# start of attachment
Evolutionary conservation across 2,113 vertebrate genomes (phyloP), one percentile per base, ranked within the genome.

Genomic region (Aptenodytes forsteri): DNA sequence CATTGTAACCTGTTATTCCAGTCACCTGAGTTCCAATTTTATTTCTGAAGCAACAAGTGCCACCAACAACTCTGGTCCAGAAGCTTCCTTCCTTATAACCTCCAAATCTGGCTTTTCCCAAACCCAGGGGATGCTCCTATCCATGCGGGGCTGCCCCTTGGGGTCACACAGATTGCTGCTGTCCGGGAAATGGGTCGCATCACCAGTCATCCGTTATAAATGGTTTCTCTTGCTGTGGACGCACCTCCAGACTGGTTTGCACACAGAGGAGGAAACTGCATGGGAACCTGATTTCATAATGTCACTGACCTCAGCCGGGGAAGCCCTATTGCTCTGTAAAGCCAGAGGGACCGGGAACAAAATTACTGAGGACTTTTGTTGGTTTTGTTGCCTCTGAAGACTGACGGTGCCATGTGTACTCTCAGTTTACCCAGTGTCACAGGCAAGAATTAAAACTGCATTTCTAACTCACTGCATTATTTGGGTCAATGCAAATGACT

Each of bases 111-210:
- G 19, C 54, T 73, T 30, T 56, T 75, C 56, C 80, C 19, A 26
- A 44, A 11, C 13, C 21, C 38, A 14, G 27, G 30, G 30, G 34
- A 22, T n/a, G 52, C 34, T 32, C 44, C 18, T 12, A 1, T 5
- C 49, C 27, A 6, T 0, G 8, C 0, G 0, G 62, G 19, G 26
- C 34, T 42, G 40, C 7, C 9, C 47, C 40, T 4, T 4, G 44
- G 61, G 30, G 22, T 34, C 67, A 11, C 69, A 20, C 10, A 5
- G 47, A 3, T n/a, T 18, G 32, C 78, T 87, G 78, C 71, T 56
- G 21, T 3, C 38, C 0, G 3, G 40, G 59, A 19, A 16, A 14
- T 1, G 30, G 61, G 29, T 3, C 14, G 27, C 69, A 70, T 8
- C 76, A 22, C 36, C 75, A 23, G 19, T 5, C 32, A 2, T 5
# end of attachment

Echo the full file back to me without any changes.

Evolutionary conservation across 2,113 vertebrate genomes (phyloP), one percentile per base, ranked within the genome.

Genomic region (Aptenodytes forsteri): DNA sequence CATTGTAACCTGTTATTCCAGTCACCTGAGTTCCAATTTTATTTCTGAAGCAACAAGTGCCACCAACAACTCTGGTCCAGAAGCTTCCTTCCTTATAACCTCCAAATCTGGCTTTTCCCAAACCCAGGGGATGCTCCTATCCATGCGGGGCTGCCCCTTGGGGTCACACAGATTGCTGCTGTCCGGGAAATGGGTCGCATCACCAGTCATCCGTTATAAATGGTTTCTCTTGCTGTGGACGCACCTCCAGACTGGTTTGCACACAGAGGAGGAAACTGCATGGGAACCTGATTTCATAATGTCACTGACCTCAGCCGGGGAAGCCCTATTGCTCTGTAAAGCCAGAGGGACCGGGAACAAAATTACTGAGGACTTTTGTTGGTTTTGTTGCCTCTGAAGACTGACGGTGCCATGTGTACTCTCAGTTTACCCAGTGTCACAGGCAAGAATTAAAACTGCATTTCTAACTCACTGCATTATTTGGGTCAATGCAAATGACT

Each of bases 111-210:
- G 19, C 54, T 73, T 30, T 56, T 75, C 56, C 80, C 19, A 26
- A 44, A 11, C 13, C 21, C 38, A 14, G 27, G 30, G 30, G 34
- A 22, T n/a, G 52, C 34, T 32, C 44, C 18, T 12, A 1, T 5
- C 49, C 27, A 6, T 0, G 8, C 0, G 0, G 62, G 19, G 26
- C 34, T 42, G 40, C 7, C 9, C 47, C 40, T 4, T 4, G 44
- G 61, G 30, G 22, T 34, C 67, A 11, C 69, A 20, C 10, A 5
- G 47, A 3, T n/a, T 18, G 32, C 78, T 87, G 78, C 71, T 56
- G 21, T 3, C 38, C 0, G 3, G 40, G 59, A 19, A 16, A 14
- T 1, G 30, G 61, G 29, T 3, C 14, G 27, C 69, A 70, T 8
- C 76, A 22, C 36, C 75, A 23, G 19, T 5, C 32, A 2, T 5